WAIMEA — Just after midnight New Year’s Eve, January Herron-Whitehead and her husband, Sam, were house-sitting in Kohala Estates and watching fireworks along the coast.
Back at Po’oke’oke’o Farm, where they live and sell cage-free eggs and produce, their 900-square-foot house and deck in the Waimea Hawaiian Homeland community burned to the ground, along with two generators, a solar panel, several propane tanks and a water heater.
“Our house was destroyed. Nothing was left inside,” January said. “We had a really good propane fridge, a propane stove, a propane water heater and a washing machine that ran on a generator. They’re all gone.”
Fifty chickens, 10 ducks, 10 sheep, five dogs, two cats, three turtles, a 300-pound pig and koi fish on the 5-acre farm survived. Their daughter, Pua, was asleep that night in an outbuilding on the back quarter of the property when she was awakened by loud fireworks nearby.
At midnight she got up and saw her parents’ house engulfed in flames and phoned her dad, after calling 911.
“Sam jumped up and said, ‘Fire!’ and hopped in the car to drive up the hill to our farm,” January remembered.
As Pua ran towards the house, she saw sheep running wildly. Their landscaper, who sometimes stays on the property, was there trying to use a hose on the house.
“There were flames coming out of all of the windows,” Pua said. “He pulled me back and right then the propane tanks exploded. That was scary. A little later we saw people coming up the driveway to make sure no one was in the house and then the fire trucks came.”
After the explosion, glass and other materials were scattered around where the house once stood.
Waimea Fire Captain David Soo was on duty New Year’s Eve and said he arrived on the scene around 12:15 a.m. with five trucks dispatched from Waikoloa, North Kohala and Honokaa and five firefighters.
“The house was fully engulfed,” Soo said. “Our first priority was protecting any other exposures on the farm and in the immediate area.”
The fire crew left around 4:30 a.m. The cause of the fire was ruled undetermined by the fire inspector early that morning, according to Soo.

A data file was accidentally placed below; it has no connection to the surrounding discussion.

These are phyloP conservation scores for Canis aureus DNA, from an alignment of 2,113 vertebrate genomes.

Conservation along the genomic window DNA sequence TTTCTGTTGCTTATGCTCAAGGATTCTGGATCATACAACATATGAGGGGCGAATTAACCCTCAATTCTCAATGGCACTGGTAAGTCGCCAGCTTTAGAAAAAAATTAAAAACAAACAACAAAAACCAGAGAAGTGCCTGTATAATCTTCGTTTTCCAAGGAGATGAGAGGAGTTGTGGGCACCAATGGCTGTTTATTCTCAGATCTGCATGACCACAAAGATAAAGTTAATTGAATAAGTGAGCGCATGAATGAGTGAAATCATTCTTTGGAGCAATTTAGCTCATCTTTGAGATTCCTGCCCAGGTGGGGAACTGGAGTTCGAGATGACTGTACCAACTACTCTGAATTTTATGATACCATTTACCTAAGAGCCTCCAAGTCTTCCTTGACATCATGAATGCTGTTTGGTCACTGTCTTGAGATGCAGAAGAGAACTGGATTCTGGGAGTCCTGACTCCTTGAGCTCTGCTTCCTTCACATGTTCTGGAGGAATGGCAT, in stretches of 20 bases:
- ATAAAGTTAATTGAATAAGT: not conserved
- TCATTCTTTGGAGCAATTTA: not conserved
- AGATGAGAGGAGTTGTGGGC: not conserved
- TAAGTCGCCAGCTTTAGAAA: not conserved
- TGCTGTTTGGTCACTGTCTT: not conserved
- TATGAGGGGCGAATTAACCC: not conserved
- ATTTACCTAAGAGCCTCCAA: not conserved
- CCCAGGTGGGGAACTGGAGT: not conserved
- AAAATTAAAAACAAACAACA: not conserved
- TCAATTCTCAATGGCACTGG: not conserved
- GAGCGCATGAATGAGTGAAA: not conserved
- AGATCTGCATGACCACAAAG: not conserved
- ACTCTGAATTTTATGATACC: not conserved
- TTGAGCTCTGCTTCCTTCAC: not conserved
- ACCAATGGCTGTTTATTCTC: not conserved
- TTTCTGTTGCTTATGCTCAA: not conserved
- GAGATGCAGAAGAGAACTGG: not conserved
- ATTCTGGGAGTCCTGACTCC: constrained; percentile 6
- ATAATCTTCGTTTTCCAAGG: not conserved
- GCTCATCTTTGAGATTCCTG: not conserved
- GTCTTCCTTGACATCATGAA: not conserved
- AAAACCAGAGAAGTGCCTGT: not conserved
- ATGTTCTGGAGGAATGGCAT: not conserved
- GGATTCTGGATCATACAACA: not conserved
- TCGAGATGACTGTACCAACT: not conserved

Some suspect fireworks may have been the cause.
“There were fireworks going off nearby according to our landscaper,” January said. “The sounds were getting louder and louder he said, and then he heard crackling which was the fire at the house.”
“Given the timing of the fire was just after midnight, we suspect errant fireworks may have been the cause,” her other daughter, Emily Baker, said.
Still recovering, January and Sam are now living in an RV on the farm to be close to their animals, daughter and granddaughter.
“We purchased it a year and a half ago for my parents to stay in while visiting,” January said.
Two portable toilets have been rented temporarily.
“We’ve been showering some nights at Millie and John Kawamos’ house, and a really giving friend, Sarah McKay’s,” January said. “Her house is like an island oasis of peace each evening.”
Other friends have been helping to re-build necessities.
“Eric Johnsen and his son, Leif, from Honokaa spent two days here using brick to build what will be protection for an outdoor shower and a beautiful wooden grid to stand on,” she continued. “And somebody has donated a camp sized instant water heater that we will use when it gets a little warmer.”
The house will need to be rebuilt from the ground up, requiring hundreds of thousands of dollars, January said. But they have no insurance to cover it.
Baker, who lives in San Francisco, started a GoFundMe page Jan. 4 to start raising money. Eighty-two people have contributed more than $13,000 so far, and of this $3,500 was donated anonymously.
“We don’t even know some of the people who have donated or who have come to the farm to help,” January said. ‘We’re humbled and grateful.”
The GoFundMe page has had 359 shares on Facebook to help spread the word. In addition, friends and neighbors have donated basic items such as clothing, pillows, blankets, kitchenware, cookware, tables, toiletries and shelves, now kept under a carport tent.
“Sam’s friends put it up,” January said. “We have a temporary kitchen outside that’s rainproof. Avocado trees give us a windbreak. Lots of the guys with big equipment have said they will be there for us when we’ve ready to get rid of all the waste.”
A meal train — a crowdsourcing platform that helps organize homemade meal giving for a friend in need — was also set up for the family.
“People are bringing dinner almost every night,” January said. “Last night one of Pua’s classmate’s mom brought salmon, rice and salad that could have fed 10 people. It’s so giving.”
They still have other basic needs: a 5-gallon water jug with a spigot, large clear storage bins, men’s size 33 pants, women’s size 10 pants with pockets, women’s size 10 Sloggers rain boots, a wet vacuum to clean fallen ash and materials out of their ponds and water hyacinth or lilies to put oxygen back in the water for the turtles and fish.
“Lumber fell from the roof into the pond and was still burning New Year’s Day. The fish were swimming around it. I thought they would all be cooked, but they were fine. Just the plants on top were cooked,” Sam said.
Building materials will be needed next, once the family decides when they can start rebuilding the house.
“It’s too soon to know when that will be,” January said.
Still, amid the rubble, the couple try to maintain a positive attitude.
“I’ve just been amazed at the outpouring of support from everybody,” Sam said.
To donate: Go to www.gofundme.com/herronwhiteheadohana